As Marcus Freeman makes his debut shortly in the Fiesta Bowl, could Notre Dame’s new leader bring the Irish their national championship with the approach to developing high-level people before athletes?
In the spirit of sport romanticism, boy, I hope so.
You can catch Marcus Freeman’s debut on January 1, 2022, as Oklahoma State takes on Notre Dame on ESPN.
We wish you all a very happy and blessed holiday season!
Influencing a Positive Response to Mental Illness in High Schools and Young Adults
The legacy of dual-sport athlete and mental health advocate, Jessica Lefevre.
I hit rock bottom four years ago.
It was Halloween 2018 when two of my guy friends were killed in a car accident. Then one girl from my high school committed suicide, and another from Reveal High School.
I saw the effect that those tragedies had on all of the students and also on me. I almost didn’t graduate from high school because I started skipping classes because of how depressed I got.
In my senior year of high school, I had an interest from Chapman University to join their women’s soccer program. I saw soccer in my future.
Unfortunately, though I did not end up committing because my GPA was below what they were asking. I saw my future vanish. I didn’t have a plan, a future; I saw no point in being here. I questioned whether I wanted to continue living.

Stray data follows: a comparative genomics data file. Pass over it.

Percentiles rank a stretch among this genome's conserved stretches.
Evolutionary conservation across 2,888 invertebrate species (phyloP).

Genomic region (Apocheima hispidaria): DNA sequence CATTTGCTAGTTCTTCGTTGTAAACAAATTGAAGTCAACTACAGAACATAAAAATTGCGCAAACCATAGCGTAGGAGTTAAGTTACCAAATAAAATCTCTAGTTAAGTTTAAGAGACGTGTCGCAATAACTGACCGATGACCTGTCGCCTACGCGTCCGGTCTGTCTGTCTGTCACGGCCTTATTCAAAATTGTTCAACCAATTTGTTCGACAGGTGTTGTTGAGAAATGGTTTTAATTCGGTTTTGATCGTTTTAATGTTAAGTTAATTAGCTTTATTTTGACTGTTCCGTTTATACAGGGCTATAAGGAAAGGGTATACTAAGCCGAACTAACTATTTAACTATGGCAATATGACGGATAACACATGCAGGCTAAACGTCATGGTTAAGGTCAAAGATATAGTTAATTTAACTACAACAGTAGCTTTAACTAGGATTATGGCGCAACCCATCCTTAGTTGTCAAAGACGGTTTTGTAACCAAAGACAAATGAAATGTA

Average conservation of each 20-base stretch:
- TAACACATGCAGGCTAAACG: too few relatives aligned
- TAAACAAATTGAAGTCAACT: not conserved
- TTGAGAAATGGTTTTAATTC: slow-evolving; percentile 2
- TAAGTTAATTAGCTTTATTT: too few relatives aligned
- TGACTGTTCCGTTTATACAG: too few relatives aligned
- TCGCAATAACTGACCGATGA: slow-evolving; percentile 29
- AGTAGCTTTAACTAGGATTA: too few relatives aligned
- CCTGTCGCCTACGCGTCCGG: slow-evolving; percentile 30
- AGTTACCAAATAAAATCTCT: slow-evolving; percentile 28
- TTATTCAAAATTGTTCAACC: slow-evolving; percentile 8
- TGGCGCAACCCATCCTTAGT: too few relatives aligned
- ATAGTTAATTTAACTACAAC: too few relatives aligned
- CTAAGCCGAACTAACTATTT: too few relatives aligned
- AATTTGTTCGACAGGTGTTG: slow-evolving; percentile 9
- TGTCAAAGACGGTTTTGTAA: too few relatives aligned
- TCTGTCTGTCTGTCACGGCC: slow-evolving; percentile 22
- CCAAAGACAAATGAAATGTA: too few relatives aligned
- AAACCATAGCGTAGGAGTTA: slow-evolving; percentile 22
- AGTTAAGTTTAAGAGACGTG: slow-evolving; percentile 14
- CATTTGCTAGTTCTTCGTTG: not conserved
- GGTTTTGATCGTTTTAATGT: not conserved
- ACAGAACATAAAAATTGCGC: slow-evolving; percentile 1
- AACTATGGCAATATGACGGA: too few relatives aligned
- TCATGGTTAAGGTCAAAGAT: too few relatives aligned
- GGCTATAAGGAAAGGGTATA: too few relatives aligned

Helping athletes and hearing their stories is what kept me going.
I thought my world was ending. I didn’t have a future with soccer; I didn’t know my future. But speaking to all of these players gave me purpose.
I learned, “It’s ok to not be ok.”
We had the 49ers come to our school to talk about mental health. These guys were grown men and never showed emotion.
There is this stereotype that men can’t show emotions. So you never see it. But I saw these players get emotional, which showed me that I wasn’t alone. They showed me that being emotional is a strength, not a weakness.
Being on a football team in high school, I saw how this mindset of athletes, putting everything aside once you step onto the field because you have to look tough, affects athletes.
Football players especially have to have a tough mindset where they can’t show emotions on the field.
One day I was practicing field goals before a game, and none of them were going in. Something was going on in my mind that I just couldn’t brush to the side.
And I remember walking off the field, taking my helmet off, and walking to the bench. My coach could tell I was upset, so he came up to me and asked what was going on with me.
I just broke down in tears. I couldn’t hold my emotions inside anymore. Because whether you are a female or male football player, you have to look tough on the field.
But I learned that showing emotion is not a sign of weakness; it signifies strength and bravery. And I wanted athletes to know that.
That’s when I started “Safe Space”- a youth organization spreading awareness for mental health among athletes. I became a speaker for the organization and traveled to different school districts, hoping to impact the athletes and their families.
The change was seen- we got mental health professionals, counselors at all of our district schools and other districts in the Bay area (private or public).
I would talk to sports teams and try to educate them on mental health. I would also speak at my football games to the parents of these athletes.
I expressed the importance of having those hard conversations with their child (about suicide or mental health disorders).
I found a purpose to keep living.
My purpose was to help others.
I saw life is worth living.
Live each day with a grateful heart because it can change in an instant.